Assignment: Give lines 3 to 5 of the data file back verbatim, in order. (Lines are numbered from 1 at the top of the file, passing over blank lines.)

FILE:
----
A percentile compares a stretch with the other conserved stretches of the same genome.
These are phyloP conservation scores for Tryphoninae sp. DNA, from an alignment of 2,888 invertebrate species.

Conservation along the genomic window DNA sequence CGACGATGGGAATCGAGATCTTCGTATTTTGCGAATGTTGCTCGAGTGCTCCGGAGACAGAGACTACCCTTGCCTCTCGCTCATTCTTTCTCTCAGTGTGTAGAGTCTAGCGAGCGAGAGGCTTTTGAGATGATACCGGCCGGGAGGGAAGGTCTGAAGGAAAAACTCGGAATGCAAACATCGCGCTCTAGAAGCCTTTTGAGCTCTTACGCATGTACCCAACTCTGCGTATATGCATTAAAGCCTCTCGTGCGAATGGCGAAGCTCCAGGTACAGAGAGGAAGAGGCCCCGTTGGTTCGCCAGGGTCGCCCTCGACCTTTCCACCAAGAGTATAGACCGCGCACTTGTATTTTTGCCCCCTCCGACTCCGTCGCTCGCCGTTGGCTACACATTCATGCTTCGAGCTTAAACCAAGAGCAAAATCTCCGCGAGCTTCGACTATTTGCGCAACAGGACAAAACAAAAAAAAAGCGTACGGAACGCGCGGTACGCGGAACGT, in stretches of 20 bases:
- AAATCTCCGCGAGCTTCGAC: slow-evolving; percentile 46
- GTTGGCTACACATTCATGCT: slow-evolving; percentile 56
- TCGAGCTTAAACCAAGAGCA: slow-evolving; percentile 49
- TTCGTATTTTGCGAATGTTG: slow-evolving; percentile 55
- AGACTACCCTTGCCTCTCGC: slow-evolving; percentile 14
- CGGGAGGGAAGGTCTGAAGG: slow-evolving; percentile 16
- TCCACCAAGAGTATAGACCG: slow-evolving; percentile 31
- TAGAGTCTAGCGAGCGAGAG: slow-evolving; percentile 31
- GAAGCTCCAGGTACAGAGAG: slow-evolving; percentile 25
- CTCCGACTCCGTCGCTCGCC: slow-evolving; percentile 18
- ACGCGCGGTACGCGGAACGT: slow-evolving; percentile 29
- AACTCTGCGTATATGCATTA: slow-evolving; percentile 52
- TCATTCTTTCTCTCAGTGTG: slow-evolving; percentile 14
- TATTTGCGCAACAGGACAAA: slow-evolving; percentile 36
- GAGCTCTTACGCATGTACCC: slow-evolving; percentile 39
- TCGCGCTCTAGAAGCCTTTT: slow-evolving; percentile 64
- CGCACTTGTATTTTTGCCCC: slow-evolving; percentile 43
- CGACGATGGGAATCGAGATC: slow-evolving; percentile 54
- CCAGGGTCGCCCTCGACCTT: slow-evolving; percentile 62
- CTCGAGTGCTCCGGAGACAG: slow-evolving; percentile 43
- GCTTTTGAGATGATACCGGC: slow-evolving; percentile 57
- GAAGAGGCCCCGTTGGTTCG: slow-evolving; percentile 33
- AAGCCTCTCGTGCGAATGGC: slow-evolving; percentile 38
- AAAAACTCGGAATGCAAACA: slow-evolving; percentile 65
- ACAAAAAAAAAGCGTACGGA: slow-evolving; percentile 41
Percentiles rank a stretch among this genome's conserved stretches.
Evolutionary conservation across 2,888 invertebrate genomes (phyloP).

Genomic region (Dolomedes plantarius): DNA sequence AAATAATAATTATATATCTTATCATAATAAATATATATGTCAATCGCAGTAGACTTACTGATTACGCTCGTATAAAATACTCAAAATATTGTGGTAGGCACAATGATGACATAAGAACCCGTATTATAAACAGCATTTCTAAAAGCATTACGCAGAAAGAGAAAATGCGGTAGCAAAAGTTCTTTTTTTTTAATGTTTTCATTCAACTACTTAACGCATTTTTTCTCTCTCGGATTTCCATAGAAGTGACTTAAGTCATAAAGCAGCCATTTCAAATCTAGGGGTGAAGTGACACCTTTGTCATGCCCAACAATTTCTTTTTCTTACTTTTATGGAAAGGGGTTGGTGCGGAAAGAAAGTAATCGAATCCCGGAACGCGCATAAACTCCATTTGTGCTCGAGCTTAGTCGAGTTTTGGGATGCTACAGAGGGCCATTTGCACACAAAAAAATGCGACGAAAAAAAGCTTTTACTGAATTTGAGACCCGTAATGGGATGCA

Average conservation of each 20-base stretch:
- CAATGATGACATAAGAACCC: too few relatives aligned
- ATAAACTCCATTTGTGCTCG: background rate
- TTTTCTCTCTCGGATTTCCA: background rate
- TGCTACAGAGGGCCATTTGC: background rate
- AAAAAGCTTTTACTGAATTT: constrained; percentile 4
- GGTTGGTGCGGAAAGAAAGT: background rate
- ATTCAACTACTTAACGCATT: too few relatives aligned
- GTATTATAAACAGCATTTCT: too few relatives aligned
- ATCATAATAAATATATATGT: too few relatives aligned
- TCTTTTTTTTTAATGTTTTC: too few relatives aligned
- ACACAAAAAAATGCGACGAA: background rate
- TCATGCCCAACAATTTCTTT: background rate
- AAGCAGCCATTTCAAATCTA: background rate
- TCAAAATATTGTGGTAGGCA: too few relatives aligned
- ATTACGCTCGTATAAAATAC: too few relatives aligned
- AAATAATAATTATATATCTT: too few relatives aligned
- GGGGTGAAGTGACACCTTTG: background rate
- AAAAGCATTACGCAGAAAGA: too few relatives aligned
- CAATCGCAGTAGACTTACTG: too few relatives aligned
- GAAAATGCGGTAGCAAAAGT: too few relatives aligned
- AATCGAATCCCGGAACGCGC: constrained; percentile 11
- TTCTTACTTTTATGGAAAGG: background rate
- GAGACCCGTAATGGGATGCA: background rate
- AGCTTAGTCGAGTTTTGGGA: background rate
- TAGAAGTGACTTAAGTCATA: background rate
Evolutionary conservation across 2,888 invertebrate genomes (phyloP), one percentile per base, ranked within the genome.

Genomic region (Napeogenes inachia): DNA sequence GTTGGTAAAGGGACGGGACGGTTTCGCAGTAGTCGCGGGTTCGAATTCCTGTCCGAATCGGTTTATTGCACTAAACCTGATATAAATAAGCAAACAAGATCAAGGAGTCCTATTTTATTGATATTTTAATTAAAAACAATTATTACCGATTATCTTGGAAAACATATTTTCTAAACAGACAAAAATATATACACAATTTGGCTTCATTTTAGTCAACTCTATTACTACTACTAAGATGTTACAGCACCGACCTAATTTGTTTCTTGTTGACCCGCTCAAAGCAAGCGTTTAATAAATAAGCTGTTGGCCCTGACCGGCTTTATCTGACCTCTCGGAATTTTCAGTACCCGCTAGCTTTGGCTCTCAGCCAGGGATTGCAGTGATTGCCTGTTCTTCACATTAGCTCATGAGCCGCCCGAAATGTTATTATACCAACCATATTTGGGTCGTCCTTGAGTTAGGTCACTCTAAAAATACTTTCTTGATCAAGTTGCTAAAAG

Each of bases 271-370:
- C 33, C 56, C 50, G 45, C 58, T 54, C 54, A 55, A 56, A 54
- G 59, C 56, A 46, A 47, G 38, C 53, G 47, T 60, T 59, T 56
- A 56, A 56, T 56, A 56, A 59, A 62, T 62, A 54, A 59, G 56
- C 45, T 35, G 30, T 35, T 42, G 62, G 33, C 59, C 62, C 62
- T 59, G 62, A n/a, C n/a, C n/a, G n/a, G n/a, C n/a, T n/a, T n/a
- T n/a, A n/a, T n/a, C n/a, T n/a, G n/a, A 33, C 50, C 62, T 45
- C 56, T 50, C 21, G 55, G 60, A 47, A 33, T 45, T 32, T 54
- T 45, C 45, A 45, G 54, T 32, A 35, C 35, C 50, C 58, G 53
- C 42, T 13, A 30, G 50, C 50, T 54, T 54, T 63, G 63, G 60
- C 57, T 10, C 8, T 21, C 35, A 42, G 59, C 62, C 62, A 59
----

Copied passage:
Conservation along the genomic window DNA sequence CGACGATGGGAATCGAGATCTTCGTATTTTGCGAATGTTGCTCGAGTGCTCCGGAGACAGAGACTACCCTTGCCTCTCGCTCATTCTTTCTCTCAGTGTGTAGAGTCTAGCGAGCGAGAGGCTTTTGAGATGATACCGGCCGGGAGGGAAGGTCTGAAGGAAAAACTCGGAATGCAAACATCGCGCTCTAGAAGCCTTTTGAGCTCTTACGCATGTACCCAACTCTGCGTATATGCATTAAAGCCTCTCGTGCGAATGGCGAAGCTCCAGGTACAGAGAGGAAGAGGCCCCGTTGGTTCGCCAGGGTCGCCCTCGACCTTTCCACCAAGAGTATAGACCGCGCACTTGTATTTTTGCCCCCTCCGACTCCGTCGCTCGCCGTTGGCTACACATTCATGCTTCGAGCTTAAACCAAGAGCAAAATCTCCGCGAGCTTCGACTATTTGCGCAACAGGACAAAACAAAAAAAAAGCGTACGGAACGCGCGGTACGCGGAACGT, in stretches of 20 bases:
- AAATCTCCGCGAGCTTCGAC: slow-evolving; percentile 46
- GTTGGCTACACATTCATGCT: slow-evolving; percentile 56